Greenspan, Rubin, Summers, et al

Both the New York Times and Washington Post had substantial articles on Greenspan’s heavy responsibility for the ongoing crisis, in a way beating a dead horse after both papers had treated him with great deference as "the Oracle" for many years (Peter Goodman, "The Reckoning: Taking a Closer Look at a Greenspan Legacy," NYT, Oct. 9, 2008; Anthony Faiola, Ellen Nakashima, and Jill Drew, "What Went Wrong," WP, October 15, 2008). The articles feature the struggle for and against derivatives regulation in the 1990s, with Brooksley E. Born, the head of the Commodity Futures Trading Commission (CFTC) as the pro-regulation protagonist and heroine, and Greenspan as principal villain.

But both articles also call attention to the support given Greenspan in his anti-regulation fight with Born by the leading financial officials of the Clinton administration: Robert Rubin, Larry Summers, and Arthur Levitt, Jr., the first two heading the U.S. Treasury, Levitt the SEC. Rubin looks particularly disingenuous in these articles, claiming to have favored regulating derivatives in 1998, but believing that this was politically unfeasible because of industry opposition and because "there was no potential for mobilizing public opinion." The Times article then paraphrases a former CFTC official that "the political climate would have been different had Mr. Rubin called for regulation."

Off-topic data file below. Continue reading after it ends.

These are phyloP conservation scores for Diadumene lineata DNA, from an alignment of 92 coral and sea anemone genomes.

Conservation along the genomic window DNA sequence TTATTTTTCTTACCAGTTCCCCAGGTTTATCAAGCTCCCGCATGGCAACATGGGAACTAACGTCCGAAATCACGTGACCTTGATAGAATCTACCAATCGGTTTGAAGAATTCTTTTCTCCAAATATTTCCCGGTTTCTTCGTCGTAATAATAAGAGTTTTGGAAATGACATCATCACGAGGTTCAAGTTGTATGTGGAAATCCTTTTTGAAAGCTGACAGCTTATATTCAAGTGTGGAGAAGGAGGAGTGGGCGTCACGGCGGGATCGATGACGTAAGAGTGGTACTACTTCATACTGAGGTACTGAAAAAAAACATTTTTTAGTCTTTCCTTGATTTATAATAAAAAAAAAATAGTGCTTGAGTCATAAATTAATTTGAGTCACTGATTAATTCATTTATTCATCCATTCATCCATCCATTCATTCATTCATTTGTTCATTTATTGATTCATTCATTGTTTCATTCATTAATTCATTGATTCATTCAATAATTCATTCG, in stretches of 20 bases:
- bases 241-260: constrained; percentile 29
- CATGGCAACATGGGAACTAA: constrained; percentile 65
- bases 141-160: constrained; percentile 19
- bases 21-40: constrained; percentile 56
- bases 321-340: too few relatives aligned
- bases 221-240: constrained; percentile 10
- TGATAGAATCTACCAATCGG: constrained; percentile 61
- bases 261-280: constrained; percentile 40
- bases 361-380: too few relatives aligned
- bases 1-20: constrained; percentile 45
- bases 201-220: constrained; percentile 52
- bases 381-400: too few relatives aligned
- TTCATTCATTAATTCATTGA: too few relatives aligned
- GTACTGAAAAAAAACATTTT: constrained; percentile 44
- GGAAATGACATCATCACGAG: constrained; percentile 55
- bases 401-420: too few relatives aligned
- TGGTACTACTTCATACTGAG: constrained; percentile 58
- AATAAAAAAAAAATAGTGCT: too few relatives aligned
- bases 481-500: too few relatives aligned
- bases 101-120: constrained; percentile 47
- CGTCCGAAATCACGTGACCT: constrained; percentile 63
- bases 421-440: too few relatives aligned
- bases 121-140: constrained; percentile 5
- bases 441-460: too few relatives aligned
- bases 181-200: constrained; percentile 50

It should also be recognized that Rubin and Summers are no slouches when it comes to supporting the bailout of fat-cat investors. In his superb book The Global Class War, Jeff Faux features the fact that the corporate establishment which dominates both U.S. political parties is part of the "Party of Davos," that gets together periodically at lush facilities in Davos, Switzerland to party, hob-nob, and plan in the interest of the global business elite. The book focuses heavily on the character and passage of the North American Free Trade Agreement (NAFTA) and then the immediately following Mexican crisis and bailout. NAFTA was a corporate project, strongly opposed by a great majority of Democratic Party voters and by a majority of Democratic legislators. But with Robert Rubin’s urging, Clinton put passage of this legislation ahead of health care reform, put a huge political effort into getting it passed, and thereby set the stage for both the failure of health care reform and the Democratic Party’s political debacle in 1994. Of course the business community appreciated Clinton’s service and here and elsewhere he justified their earlier vetting of his candidacy, organized by Rubin himself.